One might have hoped for better out of Tom Constanten, the onetime student of Luciano Berio who was brought into the Grateful Dead fold by former Berio classmate Phil Lesh in 1968 to contribute avant weirdness to the studio sessions that yielded Anthem of the Sun and Aoxomoxoa. And indeed he did. In his post-Dead career, though, Constanten has been a bit of a disappointment. Grateful Dreams, a live album recorded in 1999, sums it up pretty well. Constanten mixes solo piano versions of Dead tunes (and other psychedelic classics like Donovan's "Season of the Witch") with a few decidedly classical pieces by Brahms, Liszt, Rimsky-Korsakov, and others. It is an awkward combination to say the least, especially as Constanten's ornate music school flourishes dot otherwise somber songs like "Let It Be" and "Morning Dew." For "Cold Rain and Snow," a traditional folk tune the Dead electrified on their first album, Constanten falls back on the gorgeous Obray Ramsey arrangement the Dead (perhaps) learned it from, though he can't resist the urge to show-tune it up by its end. For those who like their Dead jazz-lounge style, Grateful Dreams might be a particularly potent cocktail. For those hoping for a return to TC's wild roots, Grateful Dreams might be a nightmare. Or a bad trip, anyway.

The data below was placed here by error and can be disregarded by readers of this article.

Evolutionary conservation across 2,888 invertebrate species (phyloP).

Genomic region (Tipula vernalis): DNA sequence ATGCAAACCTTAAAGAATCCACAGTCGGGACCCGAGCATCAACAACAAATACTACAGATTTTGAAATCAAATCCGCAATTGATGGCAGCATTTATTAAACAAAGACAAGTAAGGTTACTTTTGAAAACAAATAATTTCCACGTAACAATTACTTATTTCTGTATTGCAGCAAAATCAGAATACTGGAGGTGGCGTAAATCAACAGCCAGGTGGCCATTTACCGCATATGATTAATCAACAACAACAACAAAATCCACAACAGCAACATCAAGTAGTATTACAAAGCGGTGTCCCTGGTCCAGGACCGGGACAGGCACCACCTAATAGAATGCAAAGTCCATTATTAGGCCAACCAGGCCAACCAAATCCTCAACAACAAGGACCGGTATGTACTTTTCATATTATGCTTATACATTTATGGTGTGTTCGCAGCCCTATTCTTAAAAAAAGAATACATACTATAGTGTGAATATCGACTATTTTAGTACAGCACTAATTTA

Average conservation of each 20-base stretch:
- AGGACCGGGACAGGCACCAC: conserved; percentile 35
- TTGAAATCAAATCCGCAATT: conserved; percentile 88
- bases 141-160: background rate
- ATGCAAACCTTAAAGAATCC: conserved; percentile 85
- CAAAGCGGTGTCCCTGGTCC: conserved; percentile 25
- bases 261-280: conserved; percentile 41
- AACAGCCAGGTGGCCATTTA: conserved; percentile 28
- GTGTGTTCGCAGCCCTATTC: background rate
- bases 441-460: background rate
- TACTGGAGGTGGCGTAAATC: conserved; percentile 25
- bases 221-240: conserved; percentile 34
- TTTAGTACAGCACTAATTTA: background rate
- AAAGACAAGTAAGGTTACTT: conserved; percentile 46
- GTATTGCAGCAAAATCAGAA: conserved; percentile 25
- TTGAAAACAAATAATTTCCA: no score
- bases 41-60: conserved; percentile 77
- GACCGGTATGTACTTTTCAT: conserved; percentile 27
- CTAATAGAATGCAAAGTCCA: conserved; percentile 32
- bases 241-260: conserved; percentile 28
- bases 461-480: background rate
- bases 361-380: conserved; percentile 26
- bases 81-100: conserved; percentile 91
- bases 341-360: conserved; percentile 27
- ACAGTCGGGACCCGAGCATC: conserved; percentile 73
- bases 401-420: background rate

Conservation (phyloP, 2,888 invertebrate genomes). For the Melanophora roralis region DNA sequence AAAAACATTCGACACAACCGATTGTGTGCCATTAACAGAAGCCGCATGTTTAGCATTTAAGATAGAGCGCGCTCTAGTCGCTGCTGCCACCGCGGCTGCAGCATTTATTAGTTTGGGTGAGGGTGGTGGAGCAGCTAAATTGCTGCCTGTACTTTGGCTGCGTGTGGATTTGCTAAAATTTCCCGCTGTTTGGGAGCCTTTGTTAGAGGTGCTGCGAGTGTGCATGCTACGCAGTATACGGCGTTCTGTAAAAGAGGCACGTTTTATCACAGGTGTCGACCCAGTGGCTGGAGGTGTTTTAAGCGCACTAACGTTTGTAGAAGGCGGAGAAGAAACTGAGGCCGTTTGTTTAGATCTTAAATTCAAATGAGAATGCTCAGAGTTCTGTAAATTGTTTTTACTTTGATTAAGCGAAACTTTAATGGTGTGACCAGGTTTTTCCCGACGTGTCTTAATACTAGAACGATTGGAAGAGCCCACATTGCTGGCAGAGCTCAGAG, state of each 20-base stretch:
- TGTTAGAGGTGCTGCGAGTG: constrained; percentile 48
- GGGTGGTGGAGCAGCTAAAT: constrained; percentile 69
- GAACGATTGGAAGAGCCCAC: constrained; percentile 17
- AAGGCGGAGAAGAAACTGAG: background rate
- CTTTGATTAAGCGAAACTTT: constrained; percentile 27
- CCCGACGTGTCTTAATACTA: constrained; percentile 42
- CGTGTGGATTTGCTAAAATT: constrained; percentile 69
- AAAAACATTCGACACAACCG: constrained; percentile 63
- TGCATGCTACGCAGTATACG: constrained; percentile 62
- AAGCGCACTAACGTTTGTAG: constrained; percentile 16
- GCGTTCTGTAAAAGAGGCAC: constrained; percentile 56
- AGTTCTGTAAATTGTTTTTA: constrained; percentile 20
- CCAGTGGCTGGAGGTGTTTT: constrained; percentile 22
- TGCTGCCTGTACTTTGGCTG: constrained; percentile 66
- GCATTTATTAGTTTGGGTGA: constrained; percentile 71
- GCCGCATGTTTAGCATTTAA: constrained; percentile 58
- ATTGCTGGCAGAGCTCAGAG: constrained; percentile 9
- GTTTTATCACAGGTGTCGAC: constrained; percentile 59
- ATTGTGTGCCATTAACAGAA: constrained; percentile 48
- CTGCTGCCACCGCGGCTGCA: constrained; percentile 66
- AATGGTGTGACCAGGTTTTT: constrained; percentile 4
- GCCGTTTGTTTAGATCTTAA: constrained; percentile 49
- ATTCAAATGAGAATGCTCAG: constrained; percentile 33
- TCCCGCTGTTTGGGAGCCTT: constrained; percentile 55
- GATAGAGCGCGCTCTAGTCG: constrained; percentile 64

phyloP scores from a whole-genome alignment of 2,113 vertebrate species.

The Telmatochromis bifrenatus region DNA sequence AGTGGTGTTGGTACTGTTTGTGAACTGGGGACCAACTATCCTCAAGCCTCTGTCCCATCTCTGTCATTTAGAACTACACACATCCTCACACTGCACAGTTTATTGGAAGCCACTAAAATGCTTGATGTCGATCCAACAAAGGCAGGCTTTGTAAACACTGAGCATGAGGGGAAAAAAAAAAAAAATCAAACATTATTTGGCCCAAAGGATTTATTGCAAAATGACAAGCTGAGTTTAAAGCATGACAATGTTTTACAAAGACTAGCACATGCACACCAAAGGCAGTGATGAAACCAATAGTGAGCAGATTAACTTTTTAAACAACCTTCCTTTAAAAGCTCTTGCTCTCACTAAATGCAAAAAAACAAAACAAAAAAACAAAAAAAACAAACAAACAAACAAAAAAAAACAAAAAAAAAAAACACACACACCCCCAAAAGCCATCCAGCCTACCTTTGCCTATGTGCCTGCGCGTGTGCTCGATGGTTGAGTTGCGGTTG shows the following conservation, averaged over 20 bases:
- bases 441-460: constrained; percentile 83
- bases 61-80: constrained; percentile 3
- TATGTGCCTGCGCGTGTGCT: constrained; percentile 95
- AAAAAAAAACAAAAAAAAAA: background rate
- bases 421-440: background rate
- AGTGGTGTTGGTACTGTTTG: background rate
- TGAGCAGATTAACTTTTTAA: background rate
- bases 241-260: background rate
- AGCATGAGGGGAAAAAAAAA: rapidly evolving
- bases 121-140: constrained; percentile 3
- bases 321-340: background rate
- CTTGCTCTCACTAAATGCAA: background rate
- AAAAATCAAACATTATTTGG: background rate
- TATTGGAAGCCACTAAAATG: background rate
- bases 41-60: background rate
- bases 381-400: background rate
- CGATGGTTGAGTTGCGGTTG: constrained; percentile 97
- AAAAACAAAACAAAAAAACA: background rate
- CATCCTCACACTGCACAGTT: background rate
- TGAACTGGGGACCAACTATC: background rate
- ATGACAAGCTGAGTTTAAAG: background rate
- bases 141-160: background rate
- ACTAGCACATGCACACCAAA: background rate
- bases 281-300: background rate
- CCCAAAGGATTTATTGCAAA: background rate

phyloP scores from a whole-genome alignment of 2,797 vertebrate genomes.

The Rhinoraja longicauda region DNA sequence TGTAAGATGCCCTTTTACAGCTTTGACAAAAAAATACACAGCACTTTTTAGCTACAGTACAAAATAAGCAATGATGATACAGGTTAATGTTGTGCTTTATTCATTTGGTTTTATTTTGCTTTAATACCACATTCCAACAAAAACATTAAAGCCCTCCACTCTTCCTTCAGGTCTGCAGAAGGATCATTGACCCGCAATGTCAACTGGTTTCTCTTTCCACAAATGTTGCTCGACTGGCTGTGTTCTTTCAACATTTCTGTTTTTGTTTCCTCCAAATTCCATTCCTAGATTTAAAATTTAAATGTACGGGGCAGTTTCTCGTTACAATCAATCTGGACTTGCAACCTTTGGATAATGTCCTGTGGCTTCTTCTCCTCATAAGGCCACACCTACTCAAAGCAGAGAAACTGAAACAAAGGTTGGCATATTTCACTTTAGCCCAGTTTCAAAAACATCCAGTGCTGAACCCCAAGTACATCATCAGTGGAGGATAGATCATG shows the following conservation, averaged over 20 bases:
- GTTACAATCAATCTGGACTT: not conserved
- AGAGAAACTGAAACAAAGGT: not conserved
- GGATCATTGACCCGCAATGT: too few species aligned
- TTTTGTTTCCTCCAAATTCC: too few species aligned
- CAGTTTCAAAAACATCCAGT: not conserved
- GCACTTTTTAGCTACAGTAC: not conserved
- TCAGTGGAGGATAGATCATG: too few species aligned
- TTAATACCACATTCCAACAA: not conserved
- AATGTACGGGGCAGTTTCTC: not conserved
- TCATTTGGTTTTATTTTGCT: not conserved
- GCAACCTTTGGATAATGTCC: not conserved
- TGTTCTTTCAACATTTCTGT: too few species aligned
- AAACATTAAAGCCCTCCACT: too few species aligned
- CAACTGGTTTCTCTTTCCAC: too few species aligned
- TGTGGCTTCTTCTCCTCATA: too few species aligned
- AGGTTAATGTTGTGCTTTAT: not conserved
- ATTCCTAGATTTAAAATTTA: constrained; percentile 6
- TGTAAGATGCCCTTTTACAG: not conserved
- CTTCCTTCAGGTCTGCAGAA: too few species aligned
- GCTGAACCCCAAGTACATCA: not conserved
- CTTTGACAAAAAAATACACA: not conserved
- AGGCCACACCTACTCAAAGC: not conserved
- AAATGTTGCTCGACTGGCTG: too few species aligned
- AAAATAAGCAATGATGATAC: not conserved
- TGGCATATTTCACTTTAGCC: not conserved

AllMusic Review by Jesse Jarnow